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How Iceland Is Closing the Gender Wage Gap

Iceland’s equal pay for equal work system is still in the early stages, but initial signs suggest that requiring organizations prove they compensate employees fairly may be very effective. Much more effective, in any case, than the alternatives currently in place elsewhere. Introduced in 2018, the policy requires companies and institutions with more than 25 employees to prove that they pay men and women equally for a job of equal value. If companies show they pay equally for the same positions, they receive certification. Beginning in 2020, certification became a requirement and companies without certification incur a daily fine. The few issues …

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Gender Equity Is Not Zero Sum

To make progress toward gender equity, men need to be involved. But zero-sum bias often deters men from engaging in the conversation (let alone taking action) because it fuels the belief that men must sacrifice their resources or stature for women to earn a place at the table. Although zero-sum thinking is invalidated by the data, it pervades the workplace equity narrative.
Fortunately, organizations can take specific actions to overcome the zero-sum bias among male employees and move the needle on matters of gender equity: quantify gender equity in terms of economic gains for the company; hold leaders accountable for …

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Research: Women Are Better Leaders During a Crisis

There has been a lot said about how women have done a better job leading during the Covid-19 crisis than men. According to an analysis of 360-degree assessments conducted between March and June of this year, women were rated by those who work with them as more effective. The gap between men and women in the pandemic is even larger than previously measured, possibly indicating that women tend to perform better in a crisis. In fact, women were rated more positively on 13 of the 19 competencies that comprise overall leadership effectiveness in the authors’ assessment.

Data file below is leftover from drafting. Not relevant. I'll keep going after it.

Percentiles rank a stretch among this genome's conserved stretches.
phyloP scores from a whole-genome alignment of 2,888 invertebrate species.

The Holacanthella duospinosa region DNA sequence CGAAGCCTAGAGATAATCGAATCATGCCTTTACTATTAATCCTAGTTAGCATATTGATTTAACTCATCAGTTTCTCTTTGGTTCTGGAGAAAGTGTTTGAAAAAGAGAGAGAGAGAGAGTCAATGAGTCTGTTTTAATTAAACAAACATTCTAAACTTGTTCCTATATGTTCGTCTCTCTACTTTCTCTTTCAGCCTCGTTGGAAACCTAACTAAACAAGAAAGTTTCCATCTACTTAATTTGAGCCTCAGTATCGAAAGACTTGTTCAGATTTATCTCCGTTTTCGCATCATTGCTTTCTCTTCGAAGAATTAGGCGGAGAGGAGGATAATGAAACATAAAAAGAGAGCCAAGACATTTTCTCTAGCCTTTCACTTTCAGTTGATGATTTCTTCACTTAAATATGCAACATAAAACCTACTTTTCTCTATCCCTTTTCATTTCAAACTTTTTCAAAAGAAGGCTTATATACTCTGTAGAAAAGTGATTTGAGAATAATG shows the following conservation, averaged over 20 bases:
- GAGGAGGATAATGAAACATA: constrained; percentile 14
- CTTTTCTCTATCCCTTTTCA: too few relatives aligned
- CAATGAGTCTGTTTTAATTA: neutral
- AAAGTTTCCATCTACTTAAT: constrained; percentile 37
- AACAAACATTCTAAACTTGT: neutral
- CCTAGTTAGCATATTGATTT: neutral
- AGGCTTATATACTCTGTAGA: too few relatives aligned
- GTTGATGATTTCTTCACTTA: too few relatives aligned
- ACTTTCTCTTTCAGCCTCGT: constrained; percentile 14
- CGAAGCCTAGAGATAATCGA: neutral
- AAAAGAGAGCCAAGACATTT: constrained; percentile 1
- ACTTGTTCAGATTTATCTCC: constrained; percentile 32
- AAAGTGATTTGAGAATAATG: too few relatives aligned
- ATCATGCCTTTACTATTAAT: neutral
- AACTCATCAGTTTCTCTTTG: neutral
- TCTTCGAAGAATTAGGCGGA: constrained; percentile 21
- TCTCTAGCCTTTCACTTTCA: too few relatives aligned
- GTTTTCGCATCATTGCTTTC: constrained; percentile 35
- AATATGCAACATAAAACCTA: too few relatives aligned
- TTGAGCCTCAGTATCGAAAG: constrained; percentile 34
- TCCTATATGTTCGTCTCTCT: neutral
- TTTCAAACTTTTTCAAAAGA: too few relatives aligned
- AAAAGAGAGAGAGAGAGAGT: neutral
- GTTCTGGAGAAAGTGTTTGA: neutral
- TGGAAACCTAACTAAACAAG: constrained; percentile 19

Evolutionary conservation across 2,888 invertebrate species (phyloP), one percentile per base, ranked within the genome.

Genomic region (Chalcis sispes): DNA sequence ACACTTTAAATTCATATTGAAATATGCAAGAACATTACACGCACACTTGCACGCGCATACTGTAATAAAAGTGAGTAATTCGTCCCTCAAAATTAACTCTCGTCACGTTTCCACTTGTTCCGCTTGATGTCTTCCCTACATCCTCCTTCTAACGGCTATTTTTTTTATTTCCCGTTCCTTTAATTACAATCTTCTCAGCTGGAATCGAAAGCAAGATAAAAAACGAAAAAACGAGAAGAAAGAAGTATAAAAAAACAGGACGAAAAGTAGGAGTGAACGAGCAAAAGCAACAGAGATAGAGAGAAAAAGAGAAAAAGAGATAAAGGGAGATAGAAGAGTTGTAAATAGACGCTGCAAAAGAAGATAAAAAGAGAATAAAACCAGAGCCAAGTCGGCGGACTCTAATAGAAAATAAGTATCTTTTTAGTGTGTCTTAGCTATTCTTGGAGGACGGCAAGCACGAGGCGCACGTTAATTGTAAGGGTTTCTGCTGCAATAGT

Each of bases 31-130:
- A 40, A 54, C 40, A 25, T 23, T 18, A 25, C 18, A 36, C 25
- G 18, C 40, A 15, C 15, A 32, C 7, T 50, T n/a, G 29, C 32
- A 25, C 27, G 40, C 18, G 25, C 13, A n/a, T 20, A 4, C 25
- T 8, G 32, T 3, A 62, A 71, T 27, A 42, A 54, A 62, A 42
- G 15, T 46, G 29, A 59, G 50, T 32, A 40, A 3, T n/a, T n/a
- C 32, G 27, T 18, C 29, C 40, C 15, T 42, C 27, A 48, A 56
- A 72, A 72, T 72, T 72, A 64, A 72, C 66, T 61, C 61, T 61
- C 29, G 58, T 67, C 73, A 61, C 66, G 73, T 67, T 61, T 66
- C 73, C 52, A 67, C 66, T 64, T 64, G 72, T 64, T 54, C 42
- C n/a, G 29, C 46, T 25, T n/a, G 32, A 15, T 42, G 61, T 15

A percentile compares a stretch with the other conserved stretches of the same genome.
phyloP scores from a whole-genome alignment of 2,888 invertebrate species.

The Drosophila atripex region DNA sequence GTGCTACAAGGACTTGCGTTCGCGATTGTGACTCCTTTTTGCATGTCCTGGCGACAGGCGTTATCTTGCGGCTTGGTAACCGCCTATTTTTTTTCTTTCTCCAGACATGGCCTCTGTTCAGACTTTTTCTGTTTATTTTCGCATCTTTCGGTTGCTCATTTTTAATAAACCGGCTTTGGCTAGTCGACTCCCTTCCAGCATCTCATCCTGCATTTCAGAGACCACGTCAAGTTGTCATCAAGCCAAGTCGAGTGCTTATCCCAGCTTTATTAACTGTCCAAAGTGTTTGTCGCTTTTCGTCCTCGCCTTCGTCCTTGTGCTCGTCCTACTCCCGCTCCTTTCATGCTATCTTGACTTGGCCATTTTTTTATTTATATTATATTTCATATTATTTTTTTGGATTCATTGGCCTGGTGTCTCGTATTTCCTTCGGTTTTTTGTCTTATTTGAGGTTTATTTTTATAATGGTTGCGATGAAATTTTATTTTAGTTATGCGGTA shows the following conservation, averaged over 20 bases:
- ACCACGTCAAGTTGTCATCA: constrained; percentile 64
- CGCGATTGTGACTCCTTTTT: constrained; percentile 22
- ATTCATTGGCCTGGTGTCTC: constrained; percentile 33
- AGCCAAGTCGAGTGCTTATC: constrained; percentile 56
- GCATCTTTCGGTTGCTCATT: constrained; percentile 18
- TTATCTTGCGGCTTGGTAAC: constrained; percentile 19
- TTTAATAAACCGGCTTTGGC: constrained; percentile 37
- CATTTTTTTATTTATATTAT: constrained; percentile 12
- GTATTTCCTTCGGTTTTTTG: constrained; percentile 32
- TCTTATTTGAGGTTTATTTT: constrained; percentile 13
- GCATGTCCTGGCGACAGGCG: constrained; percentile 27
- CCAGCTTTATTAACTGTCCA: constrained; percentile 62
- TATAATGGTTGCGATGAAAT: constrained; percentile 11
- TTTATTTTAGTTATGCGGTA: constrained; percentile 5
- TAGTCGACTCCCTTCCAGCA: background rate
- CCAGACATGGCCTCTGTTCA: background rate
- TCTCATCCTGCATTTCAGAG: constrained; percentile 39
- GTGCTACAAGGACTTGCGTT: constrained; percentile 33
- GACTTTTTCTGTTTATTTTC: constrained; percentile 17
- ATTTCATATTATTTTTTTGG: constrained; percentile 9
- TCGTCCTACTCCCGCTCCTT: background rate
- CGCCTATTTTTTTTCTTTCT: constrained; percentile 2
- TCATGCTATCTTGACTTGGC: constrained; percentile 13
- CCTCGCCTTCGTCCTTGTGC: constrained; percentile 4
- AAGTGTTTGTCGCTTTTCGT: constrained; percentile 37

When discussing the careers of women …

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How the Gender Balance of Investment Teams Shapes the Risks They Take

There’s solid research  showing that women are more risk-averse than men when it comes to picking stocks, investing in venture capital, or making acquisitions. However, new research suggests that women may be more likely than men to take “social” risks — that is, to take risks when the decisions have important human or social consequences, in addition to financial ones.

Women are more risk averse than men on average — at least that’s what research and received wisdom seem to suggest. Women take fewer risks when picking stocks, investing in venture capital, and making acquisitions, for example. There are various …

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